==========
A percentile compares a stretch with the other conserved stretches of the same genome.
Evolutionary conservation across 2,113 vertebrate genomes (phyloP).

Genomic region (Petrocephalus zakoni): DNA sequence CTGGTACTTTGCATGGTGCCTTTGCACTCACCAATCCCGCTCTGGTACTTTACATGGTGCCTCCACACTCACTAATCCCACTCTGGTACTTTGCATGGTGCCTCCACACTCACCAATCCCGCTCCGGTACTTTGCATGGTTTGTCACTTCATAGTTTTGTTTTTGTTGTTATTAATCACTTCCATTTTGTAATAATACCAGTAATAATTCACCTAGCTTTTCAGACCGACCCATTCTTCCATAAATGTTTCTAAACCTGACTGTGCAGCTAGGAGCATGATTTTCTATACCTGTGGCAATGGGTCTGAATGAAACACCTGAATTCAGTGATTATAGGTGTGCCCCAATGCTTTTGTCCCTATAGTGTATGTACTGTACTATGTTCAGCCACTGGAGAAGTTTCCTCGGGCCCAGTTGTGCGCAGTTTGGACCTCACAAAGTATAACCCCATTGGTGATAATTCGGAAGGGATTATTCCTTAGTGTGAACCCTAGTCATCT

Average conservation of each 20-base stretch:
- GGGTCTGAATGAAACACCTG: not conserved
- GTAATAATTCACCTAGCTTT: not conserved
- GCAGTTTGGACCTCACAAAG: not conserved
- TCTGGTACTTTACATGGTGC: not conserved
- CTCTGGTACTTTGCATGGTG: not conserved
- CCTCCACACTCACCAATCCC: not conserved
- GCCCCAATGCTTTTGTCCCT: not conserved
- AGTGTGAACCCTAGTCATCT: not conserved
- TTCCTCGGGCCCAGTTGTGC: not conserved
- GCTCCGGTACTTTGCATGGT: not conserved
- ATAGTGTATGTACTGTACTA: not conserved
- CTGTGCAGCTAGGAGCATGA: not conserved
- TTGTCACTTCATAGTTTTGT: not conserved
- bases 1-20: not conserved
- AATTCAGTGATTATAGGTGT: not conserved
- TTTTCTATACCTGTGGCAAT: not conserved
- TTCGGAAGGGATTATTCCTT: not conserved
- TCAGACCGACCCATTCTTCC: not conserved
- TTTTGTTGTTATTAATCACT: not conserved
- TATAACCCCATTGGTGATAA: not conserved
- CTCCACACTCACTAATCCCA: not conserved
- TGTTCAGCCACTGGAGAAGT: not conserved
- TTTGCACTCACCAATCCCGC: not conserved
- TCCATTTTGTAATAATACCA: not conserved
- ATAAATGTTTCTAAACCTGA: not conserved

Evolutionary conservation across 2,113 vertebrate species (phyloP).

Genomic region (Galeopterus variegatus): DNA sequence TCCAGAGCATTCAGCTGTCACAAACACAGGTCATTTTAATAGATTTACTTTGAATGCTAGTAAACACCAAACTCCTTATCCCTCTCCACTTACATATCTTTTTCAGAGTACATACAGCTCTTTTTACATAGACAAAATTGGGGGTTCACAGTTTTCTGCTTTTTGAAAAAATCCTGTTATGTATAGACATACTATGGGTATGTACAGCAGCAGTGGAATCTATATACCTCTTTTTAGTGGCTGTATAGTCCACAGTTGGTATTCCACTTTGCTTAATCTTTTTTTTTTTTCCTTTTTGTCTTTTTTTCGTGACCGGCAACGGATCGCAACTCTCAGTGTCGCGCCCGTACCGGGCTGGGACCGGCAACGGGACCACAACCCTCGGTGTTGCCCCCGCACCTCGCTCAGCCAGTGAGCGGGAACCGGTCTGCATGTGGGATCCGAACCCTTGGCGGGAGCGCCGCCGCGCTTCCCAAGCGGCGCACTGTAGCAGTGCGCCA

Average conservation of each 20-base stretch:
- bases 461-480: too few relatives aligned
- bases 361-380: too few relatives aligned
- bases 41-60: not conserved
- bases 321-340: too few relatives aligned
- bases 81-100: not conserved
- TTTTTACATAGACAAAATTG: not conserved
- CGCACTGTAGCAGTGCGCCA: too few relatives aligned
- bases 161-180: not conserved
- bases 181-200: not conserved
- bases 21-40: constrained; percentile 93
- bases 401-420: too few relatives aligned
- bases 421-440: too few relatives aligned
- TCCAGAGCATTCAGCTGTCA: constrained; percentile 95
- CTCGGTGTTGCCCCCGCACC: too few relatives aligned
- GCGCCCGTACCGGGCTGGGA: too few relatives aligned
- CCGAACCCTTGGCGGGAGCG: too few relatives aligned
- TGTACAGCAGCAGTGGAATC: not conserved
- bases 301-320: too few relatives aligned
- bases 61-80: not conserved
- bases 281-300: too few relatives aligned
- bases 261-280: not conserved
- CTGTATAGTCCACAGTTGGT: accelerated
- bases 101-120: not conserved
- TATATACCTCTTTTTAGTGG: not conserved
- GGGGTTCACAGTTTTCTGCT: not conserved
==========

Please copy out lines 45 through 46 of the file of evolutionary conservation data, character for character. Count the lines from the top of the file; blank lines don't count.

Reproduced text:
- TCCAGAGCATTCAGCTGTCA: constrained; percentile 95
- CTCGGTGTTGCCCCCGCACC: too few relatives aligned